Additionally, Naess did not overlook the possibility of tensions arising from conflicts of interest embedded within the identification process, such as a traditional hunting tribe having deep affinities for the animals being hunted. He suggested alienation could be remedied through the process of ritualization and ceremony, thus re-establishing identification (pg. 87). Other ecological thinkers have postulated, in somewhat bleak detail, how the modern technological landscape is rapidly disconnecting us from this potentially innate identification with nature.

In his best-selling book, Last Child in the Woods, Richard Louv (2005) coined the term nature-deficit disorder to describe the phenomenon of children growing up in the technological age as being disengaged with the natural environment. He suggested that the resulting disconnect from nature was inhibiting human vitality through stunting the physical, psychological and spiritual health of children. In his follow-up book entitled, The Nature Principle, Louv (2011) expanded his nature-deficit hypothesis to discuss the diminished overall well-being of adults navigating a hard-wired world.

Louv argued that the future of environmentalism must include reconnecting with nature in addition to sustainable practices and policies. Without re-establishing this nature bond, humans are subjugating themselves to a future of decreased well-being and a failure to realize the full human potential (2011, p. 4-6). Through a series of interviews, summaries of research and personal accounts, Louv makes a strong case for the nature-deficit hypothesis – suggesting that researchers should consider investigating the validity of the phenomenon.

Louv, a writer, demonstrates how artists and other creative thinkers facilitate bringing these ideas to the attention of scientists and researchers. Additionally, innovative hypotheses are consumed more readily by the masses through artistic endeavours that can connect with the emotionality inherent in the human spirit; while science tends to alienate the lay person with its hard facts, figures and constraining methods. This shouldn’t imply that some great scientific minds haven’t popularized some of these concepts, such as Wilson mentioned previously, and C.G. Jung to follow.

Renowned psychologist, Carl Gustav Jung had much to say about the effects of modern technology and Western religious ideology on the connection between nature and the human psyche. He lamented Western technological and consumer-driven societies, pointing to the growing lack of focus, purpose and meaning in the lives of children and adults alike – particularly directed to what he called city-dwellers. Jung decried the paradoxical quality of modern technological time-saving devices that filled time such that one was left without any (2002, p. 138-139), resulting in a detachment from the self and the world.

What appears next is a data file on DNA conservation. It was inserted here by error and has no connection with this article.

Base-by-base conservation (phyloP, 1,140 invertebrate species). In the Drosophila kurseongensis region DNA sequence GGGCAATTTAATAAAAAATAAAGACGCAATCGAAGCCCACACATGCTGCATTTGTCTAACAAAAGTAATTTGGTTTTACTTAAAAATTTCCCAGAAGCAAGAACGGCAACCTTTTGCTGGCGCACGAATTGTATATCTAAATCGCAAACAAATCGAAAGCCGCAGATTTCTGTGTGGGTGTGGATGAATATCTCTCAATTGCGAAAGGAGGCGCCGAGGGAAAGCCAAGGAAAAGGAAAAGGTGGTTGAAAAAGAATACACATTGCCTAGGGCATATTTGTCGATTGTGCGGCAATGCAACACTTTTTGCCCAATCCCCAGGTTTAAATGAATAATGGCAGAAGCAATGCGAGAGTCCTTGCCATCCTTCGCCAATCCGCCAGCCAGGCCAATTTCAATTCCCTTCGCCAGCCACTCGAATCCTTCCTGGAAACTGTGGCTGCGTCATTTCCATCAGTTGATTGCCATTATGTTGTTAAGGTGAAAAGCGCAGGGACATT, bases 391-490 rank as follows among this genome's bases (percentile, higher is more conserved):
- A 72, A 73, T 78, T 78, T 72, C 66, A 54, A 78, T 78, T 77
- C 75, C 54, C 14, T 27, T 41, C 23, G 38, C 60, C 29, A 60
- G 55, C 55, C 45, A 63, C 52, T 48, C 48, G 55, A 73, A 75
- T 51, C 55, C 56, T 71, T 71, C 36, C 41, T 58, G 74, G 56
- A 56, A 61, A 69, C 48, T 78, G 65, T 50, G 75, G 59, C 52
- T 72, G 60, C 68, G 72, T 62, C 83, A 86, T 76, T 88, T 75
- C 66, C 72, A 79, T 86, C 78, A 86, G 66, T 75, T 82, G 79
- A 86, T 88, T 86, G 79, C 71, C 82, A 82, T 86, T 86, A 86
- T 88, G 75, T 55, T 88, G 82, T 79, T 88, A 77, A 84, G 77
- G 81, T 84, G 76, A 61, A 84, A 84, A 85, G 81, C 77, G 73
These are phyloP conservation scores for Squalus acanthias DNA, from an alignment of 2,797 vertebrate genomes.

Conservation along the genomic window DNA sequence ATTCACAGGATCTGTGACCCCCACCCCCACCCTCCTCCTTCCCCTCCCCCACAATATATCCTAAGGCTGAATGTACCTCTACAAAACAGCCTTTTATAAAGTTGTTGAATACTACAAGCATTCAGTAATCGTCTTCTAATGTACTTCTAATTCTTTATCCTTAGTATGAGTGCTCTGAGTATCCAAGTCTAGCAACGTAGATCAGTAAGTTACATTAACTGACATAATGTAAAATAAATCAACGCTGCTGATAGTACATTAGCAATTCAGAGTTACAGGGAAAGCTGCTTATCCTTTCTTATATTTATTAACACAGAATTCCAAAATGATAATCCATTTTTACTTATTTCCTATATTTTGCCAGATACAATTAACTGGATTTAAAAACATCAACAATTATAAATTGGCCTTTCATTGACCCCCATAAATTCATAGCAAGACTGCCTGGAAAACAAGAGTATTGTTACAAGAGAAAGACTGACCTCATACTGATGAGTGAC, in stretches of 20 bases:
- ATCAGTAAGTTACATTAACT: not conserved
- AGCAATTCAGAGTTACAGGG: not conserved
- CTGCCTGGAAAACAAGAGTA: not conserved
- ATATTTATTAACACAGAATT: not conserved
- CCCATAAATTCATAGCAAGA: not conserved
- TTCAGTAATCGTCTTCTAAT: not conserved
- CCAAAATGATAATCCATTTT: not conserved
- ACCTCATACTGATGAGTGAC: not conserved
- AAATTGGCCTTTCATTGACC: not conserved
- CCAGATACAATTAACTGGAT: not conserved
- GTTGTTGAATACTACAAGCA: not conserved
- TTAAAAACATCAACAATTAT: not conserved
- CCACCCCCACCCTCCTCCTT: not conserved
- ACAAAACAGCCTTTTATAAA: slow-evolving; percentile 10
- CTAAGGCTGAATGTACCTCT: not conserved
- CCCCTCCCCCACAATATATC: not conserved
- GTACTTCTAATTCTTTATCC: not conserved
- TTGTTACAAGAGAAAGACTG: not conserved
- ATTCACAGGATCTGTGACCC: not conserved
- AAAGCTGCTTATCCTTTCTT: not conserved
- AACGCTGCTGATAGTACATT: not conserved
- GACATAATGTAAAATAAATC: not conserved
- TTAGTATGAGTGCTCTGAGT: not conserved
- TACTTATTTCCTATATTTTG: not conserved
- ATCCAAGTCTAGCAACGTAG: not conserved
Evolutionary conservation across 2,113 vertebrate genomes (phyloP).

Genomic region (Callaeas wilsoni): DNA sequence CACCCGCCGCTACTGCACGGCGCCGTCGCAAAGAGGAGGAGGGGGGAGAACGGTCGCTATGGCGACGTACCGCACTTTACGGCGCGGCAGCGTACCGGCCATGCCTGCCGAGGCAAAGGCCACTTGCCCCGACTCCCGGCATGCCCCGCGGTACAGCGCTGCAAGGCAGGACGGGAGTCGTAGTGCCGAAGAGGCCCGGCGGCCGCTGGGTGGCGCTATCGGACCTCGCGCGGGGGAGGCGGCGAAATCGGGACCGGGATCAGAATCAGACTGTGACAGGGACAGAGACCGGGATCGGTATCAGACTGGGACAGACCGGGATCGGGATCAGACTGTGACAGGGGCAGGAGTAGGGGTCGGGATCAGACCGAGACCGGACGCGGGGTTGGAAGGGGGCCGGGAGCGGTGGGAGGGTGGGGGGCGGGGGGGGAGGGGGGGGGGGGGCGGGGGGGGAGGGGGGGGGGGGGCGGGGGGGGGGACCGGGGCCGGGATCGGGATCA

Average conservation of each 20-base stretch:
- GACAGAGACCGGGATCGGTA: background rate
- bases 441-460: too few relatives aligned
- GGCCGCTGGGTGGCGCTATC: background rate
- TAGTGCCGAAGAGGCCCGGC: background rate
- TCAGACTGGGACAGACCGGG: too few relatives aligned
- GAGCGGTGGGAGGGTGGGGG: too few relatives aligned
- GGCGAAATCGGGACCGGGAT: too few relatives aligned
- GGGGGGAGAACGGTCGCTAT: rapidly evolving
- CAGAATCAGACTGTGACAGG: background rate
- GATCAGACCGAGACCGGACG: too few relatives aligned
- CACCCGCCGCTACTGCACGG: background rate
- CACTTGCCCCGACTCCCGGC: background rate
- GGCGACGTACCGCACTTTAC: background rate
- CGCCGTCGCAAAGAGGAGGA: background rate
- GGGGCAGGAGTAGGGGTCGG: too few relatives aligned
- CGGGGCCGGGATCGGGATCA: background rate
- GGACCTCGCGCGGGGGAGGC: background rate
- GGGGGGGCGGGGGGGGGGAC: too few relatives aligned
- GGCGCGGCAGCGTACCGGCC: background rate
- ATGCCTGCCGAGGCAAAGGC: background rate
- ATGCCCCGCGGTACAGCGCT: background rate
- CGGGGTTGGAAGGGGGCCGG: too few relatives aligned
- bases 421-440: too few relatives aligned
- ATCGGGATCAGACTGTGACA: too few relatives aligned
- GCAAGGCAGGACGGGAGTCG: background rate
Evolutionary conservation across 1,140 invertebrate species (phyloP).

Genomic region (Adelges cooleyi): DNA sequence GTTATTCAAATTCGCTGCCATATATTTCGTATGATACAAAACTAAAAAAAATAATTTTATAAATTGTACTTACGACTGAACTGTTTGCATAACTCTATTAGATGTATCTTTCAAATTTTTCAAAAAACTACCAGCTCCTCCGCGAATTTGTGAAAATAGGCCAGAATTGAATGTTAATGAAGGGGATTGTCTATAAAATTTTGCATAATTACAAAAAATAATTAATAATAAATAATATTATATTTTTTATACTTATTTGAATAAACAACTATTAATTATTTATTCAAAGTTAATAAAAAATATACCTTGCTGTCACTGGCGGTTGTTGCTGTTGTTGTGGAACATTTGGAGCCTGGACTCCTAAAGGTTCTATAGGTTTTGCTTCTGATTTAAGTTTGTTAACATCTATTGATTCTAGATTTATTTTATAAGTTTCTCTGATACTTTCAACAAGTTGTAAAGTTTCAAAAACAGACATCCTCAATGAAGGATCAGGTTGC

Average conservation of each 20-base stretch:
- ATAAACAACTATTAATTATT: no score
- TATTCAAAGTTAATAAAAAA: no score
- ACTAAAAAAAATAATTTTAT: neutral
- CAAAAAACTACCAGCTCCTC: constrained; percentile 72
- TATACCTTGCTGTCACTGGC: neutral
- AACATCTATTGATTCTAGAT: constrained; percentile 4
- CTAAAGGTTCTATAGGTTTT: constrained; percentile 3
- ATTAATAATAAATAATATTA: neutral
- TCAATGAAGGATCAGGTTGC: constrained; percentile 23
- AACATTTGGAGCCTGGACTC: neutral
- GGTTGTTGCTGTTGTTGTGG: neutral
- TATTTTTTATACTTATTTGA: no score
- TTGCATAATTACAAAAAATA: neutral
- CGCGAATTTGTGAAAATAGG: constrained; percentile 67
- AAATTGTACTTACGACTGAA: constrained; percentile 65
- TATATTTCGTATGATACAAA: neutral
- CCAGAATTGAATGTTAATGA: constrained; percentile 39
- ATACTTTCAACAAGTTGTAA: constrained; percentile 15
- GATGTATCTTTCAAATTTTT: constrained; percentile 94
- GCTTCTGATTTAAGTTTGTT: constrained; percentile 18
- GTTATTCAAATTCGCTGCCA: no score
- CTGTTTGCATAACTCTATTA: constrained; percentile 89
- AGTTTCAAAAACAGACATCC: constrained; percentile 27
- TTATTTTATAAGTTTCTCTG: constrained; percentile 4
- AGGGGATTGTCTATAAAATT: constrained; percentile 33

In a collection of published letters, Jung recounts a story that succinctly sums up some of his ideas on the effects of technology on the soul:

“I would mention the story of a native [African] who had been invited to be driven in a car. After half an hour he asked the people to stop. He stepped out and stretched himself on the ground. They asked him whether he was sick, and he said, “no,” he felt alright, but he had just to wait for his soul that had remained behind, as they went too fast for it” (p. 140).

Many of Jung’s writings clearly display a deep belief in a transcendental quality in nature. He reflected on how the natural environment seemed to personify God better than humankind (p. 28) and pointedly called “[n]atural life the nourishing soil of the soul” (p. 67).
Despite being a well-known psychiatrist, the field of psychology has only recently begun to delve into robust empirical work on the effects of nature-connectedness on the human psyche.

***Read Nature-Connectedness, Part 2 here***

M. xo

References

Hathaway, M. (2000).  Overcoming paralysis, healing the earth: ecospirituality and empowerment. In J. Mihevc (Ed.), Sacred earth, sacred community:  jubilee, ecology & aboriginal peoples (163-171).  Toronto: Canadian Ecumenical Jubilee Initiative.

Jung, C.G. (2002). The earth has a soul: C.G. Jung on nature, technology & modern life. M. Sabini, (Ed.). Berkeley, CA: North Atlantic Books.

Louv, R. (2005). Last child in the woods: Saving our children from nature-deficit disorder.  Chapel Hill, NC: Algonquin Books of Chapel Hill.

Louv, R. (2011).  The nature principle: Human restoration and the end of nature-deficit disorder.  Chapell Hill, NC: Algonquin Books of Chapel Hill.

Naess, A. (1997). Identification as a source of deep ecological attitudes. In E. Soifer (Ed.), Ethical issues: perspectives for Canadians, 2ed (83-93). Peterborough: Broadview Press Ltd.

White Jr., L. (1967). The historical roots of our ecologic crisis. Science, 155 (3767), 1203-1207.

Wilson, E.O. (1996).  In search of nature.  Washington, DC: Island Press.